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Lynne Dixon's 25-point plan launches county comptroller contest

Lynne Dixon's 25-point plan launches county comptroller contest

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Lynne Dixon, a former county legislator who waged a competitive but unsuccessful campaign for county executive in 2019, faces Democrat Kevin R. Hardwick in November in the election for Erie County Comptroller.

The contest for Erie County comptroller – mostly obscured by the 2021 marquee elections for Buffalo mayor and Erie County sheriff – is easing into the region's political discourse as Republican-backed Lynne M. Dixon issues a new plan outlining her priorities for the office.

The 25-point proposal, to be released today, revolves around "helping senior citizens, small businesses, and taxpayers," her campaign said. Her "signature item," she added, is allowing senior citizens on a fixed income and small business owners to pay property taxes monthly, instead of annually.

“Rising property taxes have driven too many senior citizens out of their homes and have added to the financial struggles small business owners face every day. They both need our help." Dixon said. "I will study the process and propose a plan to the Legislature that will eliminate the large tax bill seniors pay right after Christmas, replacing it with manageable monthly payments that fit better into their lifestyle."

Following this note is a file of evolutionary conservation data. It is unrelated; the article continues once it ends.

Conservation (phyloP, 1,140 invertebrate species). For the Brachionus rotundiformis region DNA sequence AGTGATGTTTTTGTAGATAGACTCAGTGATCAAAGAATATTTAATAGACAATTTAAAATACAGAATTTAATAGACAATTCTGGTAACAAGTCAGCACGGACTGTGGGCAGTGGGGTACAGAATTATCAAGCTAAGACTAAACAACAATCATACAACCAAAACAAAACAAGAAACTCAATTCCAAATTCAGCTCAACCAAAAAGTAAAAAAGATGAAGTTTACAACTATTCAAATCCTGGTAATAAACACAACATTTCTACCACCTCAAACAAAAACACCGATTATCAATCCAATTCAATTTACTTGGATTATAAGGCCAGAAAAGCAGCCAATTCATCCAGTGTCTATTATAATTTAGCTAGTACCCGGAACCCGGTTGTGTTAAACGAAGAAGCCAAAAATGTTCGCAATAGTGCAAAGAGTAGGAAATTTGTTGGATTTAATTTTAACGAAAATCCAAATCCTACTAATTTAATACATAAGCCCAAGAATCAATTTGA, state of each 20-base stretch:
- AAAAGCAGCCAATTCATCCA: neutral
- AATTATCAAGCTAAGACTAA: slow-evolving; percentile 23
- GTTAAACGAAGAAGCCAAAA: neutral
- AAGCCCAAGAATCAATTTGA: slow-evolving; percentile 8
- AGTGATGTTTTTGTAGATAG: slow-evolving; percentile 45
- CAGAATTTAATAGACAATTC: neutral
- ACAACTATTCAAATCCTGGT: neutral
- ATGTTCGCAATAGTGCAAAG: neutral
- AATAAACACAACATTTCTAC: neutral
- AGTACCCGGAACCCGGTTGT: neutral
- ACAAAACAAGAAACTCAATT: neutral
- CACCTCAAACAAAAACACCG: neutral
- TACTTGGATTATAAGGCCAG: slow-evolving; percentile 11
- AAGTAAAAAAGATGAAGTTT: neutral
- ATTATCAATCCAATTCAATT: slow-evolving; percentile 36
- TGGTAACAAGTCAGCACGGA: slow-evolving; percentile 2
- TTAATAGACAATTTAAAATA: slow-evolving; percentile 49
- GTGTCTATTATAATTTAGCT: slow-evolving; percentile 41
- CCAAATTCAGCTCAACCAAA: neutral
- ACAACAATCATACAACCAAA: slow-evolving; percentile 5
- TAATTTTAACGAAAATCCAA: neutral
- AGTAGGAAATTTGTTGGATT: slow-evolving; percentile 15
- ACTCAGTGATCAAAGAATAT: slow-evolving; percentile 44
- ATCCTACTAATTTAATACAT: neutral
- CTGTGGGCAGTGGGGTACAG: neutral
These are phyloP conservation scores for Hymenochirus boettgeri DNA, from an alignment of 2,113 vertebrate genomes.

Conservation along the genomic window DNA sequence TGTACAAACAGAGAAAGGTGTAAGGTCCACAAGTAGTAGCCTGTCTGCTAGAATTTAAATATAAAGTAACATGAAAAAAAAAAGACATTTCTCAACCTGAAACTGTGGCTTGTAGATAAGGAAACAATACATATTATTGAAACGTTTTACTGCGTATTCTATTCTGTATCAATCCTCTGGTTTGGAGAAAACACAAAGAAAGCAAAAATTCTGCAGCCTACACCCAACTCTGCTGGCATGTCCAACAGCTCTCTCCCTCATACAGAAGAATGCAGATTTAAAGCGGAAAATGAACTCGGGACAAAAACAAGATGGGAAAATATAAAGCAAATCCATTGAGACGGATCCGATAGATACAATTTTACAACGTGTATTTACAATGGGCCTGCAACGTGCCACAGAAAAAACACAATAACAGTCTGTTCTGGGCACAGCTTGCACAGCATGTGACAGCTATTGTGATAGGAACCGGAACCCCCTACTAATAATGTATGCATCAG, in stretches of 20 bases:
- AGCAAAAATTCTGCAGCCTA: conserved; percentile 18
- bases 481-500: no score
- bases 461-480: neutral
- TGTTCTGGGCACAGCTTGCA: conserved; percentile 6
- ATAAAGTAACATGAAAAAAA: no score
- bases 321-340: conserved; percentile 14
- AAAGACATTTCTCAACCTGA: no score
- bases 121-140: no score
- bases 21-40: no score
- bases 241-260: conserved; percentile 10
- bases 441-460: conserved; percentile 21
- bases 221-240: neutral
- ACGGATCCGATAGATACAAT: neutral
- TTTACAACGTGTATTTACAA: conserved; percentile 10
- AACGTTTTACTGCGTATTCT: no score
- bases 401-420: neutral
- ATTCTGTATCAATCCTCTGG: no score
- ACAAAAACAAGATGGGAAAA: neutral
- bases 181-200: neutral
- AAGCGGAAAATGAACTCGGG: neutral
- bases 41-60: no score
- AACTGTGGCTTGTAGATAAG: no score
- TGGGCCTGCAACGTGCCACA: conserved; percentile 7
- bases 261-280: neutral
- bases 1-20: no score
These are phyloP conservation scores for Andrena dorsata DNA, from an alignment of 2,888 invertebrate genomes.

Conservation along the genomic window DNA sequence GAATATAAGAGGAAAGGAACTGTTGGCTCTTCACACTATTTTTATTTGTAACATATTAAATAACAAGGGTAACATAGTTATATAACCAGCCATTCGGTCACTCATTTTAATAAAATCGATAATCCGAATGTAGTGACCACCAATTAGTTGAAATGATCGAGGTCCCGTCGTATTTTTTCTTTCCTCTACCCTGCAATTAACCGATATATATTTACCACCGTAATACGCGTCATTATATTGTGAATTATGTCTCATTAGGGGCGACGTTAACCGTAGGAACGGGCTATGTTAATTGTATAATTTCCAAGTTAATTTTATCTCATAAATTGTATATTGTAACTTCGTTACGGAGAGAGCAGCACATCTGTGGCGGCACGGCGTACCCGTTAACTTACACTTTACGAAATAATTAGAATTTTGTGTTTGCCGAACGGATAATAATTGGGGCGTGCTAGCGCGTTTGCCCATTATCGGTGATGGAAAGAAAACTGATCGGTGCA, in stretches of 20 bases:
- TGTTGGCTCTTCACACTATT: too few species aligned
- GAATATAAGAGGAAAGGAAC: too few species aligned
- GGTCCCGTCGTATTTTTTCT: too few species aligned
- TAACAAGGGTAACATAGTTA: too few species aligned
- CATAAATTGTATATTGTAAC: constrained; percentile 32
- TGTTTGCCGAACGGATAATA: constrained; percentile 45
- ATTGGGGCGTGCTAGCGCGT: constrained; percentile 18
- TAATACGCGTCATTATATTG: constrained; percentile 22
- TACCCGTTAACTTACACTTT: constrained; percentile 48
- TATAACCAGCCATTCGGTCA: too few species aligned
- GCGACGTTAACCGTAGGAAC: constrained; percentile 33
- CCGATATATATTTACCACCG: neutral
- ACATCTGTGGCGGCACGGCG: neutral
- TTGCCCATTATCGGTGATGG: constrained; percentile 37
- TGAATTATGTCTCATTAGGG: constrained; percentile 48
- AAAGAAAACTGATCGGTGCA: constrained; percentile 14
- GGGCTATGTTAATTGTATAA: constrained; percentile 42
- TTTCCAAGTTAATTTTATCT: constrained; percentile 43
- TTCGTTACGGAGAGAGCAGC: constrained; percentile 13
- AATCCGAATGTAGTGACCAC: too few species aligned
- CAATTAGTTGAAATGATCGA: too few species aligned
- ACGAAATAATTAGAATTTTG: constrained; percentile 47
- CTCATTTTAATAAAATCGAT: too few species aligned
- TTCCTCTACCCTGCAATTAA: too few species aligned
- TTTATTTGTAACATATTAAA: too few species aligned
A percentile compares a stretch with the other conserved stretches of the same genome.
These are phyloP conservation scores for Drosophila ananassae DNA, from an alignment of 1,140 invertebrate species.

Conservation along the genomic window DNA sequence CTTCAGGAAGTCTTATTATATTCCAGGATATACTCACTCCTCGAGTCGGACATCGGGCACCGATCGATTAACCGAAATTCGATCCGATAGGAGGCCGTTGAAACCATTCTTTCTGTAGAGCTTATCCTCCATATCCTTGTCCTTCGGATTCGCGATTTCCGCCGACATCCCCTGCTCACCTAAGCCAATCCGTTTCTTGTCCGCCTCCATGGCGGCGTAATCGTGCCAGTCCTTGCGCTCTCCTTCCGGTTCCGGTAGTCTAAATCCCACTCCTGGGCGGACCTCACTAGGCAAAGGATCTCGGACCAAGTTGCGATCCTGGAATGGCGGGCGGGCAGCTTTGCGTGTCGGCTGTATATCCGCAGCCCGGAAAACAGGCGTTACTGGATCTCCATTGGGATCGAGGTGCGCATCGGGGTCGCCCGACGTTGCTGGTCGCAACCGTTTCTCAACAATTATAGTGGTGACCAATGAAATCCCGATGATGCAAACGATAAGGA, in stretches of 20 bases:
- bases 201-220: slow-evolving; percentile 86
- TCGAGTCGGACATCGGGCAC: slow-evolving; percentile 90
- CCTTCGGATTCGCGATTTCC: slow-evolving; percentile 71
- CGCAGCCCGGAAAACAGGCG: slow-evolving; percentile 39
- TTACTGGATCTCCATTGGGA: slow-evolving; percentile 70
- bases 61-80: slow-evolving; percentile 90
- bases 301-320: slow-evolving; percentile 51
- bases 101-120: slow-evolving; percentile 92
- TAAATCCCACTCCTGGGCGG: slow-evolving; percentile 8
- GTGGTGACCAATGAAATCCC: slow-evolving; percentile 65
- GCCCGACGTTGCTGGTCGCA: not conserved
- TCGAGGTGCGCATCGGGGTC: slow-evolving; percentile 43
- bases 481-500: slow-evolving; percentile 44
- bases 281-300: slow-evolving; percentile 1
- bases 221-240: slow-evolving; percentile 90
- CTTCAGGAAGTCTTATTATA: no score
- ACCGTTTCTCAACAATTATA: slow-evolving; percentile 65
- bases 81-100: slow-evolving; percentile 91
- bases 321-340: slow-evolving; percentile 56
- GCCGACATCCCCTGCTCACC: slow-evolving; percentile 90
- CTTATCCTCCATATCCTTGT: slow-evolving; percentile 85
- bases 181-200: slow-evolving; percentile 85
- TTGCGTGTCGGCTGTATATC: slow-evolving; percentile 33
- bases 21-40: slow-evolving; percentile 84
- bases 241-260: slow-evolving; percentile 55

Dixon, a former county legislator who waged a competitive but unsuccessful campaign for county executive in 2019, faces Democrat Kevin R. Hardwick in November after current Republican Comptroller Stefan I. Mychajliw Jr. opted against re-election in favor of a bid for Hamburg supervisor.

Her plan appears to address a wide variety of county financial issues, ranging from studying the effects of lowering the sales tax, to strengthening whistleblower protection, to expanding paid child care leave. But she also seizes upon some of the top political buzzwords of the year – "defund the police."

Dixon says the movement ignores realities and fails to address defunding impact on at-risk communities. She also does not believe "residents have a full understanding of police services we pay for that aren’t mandated."

"Those services would be first on the chopping block if these policies take hold, and the outcome would be higher crime and communities that are less safe," she said. "As taxpayer watchdog, I will speak out against it and speak up for the police.”

Dixon's plan also recommends operational changes to the Comptroller’s Office to include expanded community outreaches, updating county payment terms, changing asset control policies, restoring the Division of Reporting’s function, evaluating county banking contracts and implementing an "aggressive audit schedule."

“One of the most important aspects of any type of public service is fighting for transparency," she said. "That is why I wanted to release my full campaign platform at once so voters have the opportunity to read for themselves what my plan will be as their Comptroller and taxpayer watchdog.”

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